It is not for the first time the spotlight has unwelcomely been shone on the outsourcing sector. In fact, in the last couple of years it has been difficult to keep leading players such as Interserve, Capita and Serco out of the headlines as the companies have been tarnished by profit warnings, redundancies, accounting scandals and malpractice. Nothing, however, compares to the news last week that Carillion plc, the UK’s 2nd largest contractor, has entered liquidation. The consequences, of which are far reaching and unprecedented, raise a number of pertinent questions:
Tendering – a need for change?
The preference for the government to principally award contracts based on price with less weighting attributed to service quality and sustainability, has led to key players adopting aggressive bid strategies intended to undercut competition. Outsourcers then look to raise margins through chargeable change requests which fall outside of the initial project scope. A further challenge is that the bid teams incentivised to win contracts are often too distant from the actual execution divisions.
M&A – coherent strategy?
Carillion expanded rapidly through debt-funded acquisitions in new geographies and service lines, in turn helping to mask the true underlying performance of the business. Its debt levels rose rapidly and a bid for rival Balfour Beatty in 2014 was an audacious attempt to further disguise its financial health. Whilst M&A helped build the business through its initial mergers, it also contributed to its downfall as it was unable to raise cash through proposed Middle Eastern disposals. The failure highlights the complexities in delivering synergies from a geographically disperse operation with no common cost base.
Brexit – skills shortages and apprentices?
Carillion attributed a slowdown in orders and poor performance to Brexit and the change of government. Whilst the claim may have been used as somewhat of a scapegoat (Carillion won £2bn worth of contracts post vote), data does indicate that skills shortages in the sector have been exacerbated following the referendum. It also now brings into question the security of the 2,000 apprentices in the process of completing a government funded contract Carillion had been paid £6.5m to deliver.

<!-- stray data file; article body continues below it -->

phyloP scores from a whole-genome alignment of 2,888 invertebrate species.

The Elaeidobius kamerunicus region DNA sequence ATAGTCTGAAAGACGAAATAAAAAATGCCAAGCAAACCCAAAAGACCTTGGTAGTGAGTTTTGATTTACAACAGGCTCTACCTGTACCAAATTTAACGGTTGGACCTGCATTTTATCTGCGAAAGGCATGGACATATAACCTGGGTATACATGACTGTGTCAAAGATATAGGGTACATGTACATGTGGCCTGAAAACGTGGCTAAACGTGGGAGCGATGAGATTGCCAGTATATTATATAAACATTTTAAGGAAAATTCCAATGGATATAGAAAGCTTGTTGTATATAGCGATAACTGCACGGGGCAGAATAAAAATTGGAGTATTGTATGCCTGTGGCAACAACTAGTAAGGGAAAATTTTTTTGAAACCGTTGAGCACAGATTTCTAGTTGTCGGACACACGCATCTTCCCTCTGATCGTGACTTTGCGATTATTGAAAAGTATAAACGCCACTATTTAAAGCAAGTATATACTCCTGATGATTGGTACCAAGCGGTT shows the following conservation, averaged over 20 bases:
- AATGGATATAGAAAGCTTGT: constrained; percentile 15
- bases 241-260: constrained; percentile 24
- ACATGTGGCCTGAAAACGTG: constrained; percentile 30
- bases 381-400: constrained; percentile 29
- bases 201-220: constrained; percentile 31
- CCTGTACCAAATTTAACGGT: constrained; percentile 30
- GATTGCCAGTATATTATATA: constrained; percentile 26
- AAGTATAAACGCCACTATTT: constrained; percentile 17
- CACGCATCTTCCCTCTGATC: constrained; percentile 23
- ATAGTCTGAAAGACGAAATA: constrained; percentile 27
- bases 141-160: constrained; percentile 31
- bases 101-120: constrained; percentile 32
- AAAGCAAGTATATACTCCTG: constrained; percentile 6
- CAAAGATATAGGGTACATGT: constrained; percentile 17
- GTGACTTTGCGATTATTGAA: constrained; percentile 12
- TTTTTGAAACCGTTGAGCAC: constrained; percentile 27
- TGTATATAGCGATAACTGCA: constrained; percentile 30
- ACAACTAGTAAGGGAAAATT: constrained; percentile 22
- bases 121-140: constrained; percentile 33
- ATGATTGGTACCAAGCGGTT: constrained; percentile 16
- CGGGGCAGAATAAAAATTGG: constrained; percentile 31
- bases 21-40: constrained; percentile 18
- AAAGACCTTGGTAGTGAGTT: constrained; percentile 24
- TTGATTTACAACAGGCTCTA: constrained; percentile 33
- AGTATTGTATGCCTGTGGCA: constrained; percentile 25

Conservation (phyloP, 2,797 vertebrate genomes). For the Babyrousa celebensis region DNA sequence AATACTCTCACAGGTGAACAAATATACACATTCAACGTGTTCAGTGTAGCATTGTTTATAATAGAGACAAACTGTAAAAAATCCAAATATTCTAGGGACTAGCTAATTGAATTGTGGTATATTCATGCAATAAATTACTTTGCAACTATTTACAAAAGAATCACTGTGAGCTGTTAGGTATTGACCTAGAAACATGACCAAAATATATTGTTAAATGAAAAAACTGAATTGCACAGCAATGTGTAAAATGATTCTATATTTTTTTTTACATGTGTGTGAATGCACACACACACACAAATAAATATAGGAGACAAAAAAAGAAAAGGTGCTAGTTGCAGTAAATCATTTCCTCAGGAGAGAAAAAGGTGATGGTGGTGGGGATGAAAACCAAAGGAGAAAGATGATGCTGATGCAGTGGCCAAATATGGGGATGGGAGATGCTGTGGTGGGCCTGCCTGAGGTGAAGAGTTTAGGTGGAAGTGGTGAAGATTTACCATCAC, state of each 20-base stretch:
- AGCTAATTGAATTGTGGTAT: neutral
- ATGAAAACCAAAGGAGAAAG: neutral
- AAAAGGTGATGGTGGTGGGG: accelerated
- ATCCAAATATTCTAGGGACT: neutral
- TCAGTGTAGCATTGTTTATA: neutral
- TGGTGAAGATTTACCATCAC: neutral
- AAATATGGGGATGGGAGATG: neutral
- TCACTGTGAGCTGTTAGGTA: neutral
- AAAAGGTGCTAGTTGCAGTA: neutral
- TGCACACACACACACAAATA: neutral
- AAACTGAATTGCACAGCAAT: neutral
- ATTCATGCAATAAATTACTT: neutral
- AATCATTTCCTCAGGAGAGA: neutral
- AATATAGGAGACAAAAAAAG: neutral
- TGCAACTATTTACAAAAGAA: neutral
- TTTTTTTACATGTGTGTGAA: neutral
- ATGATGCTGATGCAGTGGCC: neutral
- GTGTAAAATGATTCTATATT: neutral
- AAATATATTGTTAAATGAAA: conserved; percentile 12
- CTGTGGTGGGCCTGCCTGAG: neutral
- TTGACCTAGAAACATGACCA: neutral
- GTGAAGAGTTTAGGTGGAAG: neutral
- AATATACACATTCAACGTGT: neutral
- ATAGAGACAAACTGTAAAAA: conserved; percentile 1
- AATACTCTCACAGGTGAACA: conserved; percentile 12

Sub-contractors / suppliers – financial health and sustainability?
Hedge funds that were shorting the stock would argue that the writing was on the wall when Carillion extended its payment terms to sub-contractors to 120 days. This was in contradiction to the construction supply chain payment charter which was intended to reduce payment terms to a supply chain to 30 days. Whilst this did not come into effect until January this year, Carillion was a signatory. Sub-contractors were however able to take advantage of the early payment facility, a form of reverse factoring to gain immediate payment of invoices.
The real tragedy rests in the outstanding balance Carillion owes its partners, sub-contractors and suppliers. A situation made worse by the fact Carillion only self-delivered 10-15% of its services. The large sums of money will bring into question the sustainability of a number of sub-contractors who considered Carillion a key client and at best will receive pennies on the pound of monies owed. The collapse will also impact joint venture partners who are contractually obliged to fulfil commitments.
The more positive news however is that the market backdrop remains strong and the fundamental demand for services has not changed. Suppliers and sub-contractors able to pivot to other tier 1 outsources who are well placed to secure significant contracts in the future will, in the longer term, prosper.
CSR – acting ethically?
The news that Carillion paid £72m in dividends to shareholders as recently as June 2017 despite ailing performance and a growing pension deficit brings into question its corporate governance. The pensions of employees now inherited by the Pension Protection Fund, will need to impose a levy on other members. It also beggars belief that until recently the departed management team were entitled to salary payments until late 2018, despite overseeing its demise. A further point of controversy is the reporting of the use of reverse factoring, the detail of which appeared in a note towards the back of the annual report under the line “other creditors” and as such subtly keeping it out of the key Net Debt to EBITDA metric. This helped present the illusion of a financially stable business.
There is no doubt that the impact of Carillion’s failure is colossal and will take years to unwind. The key question though of whether lessons have been learned remains to be seen.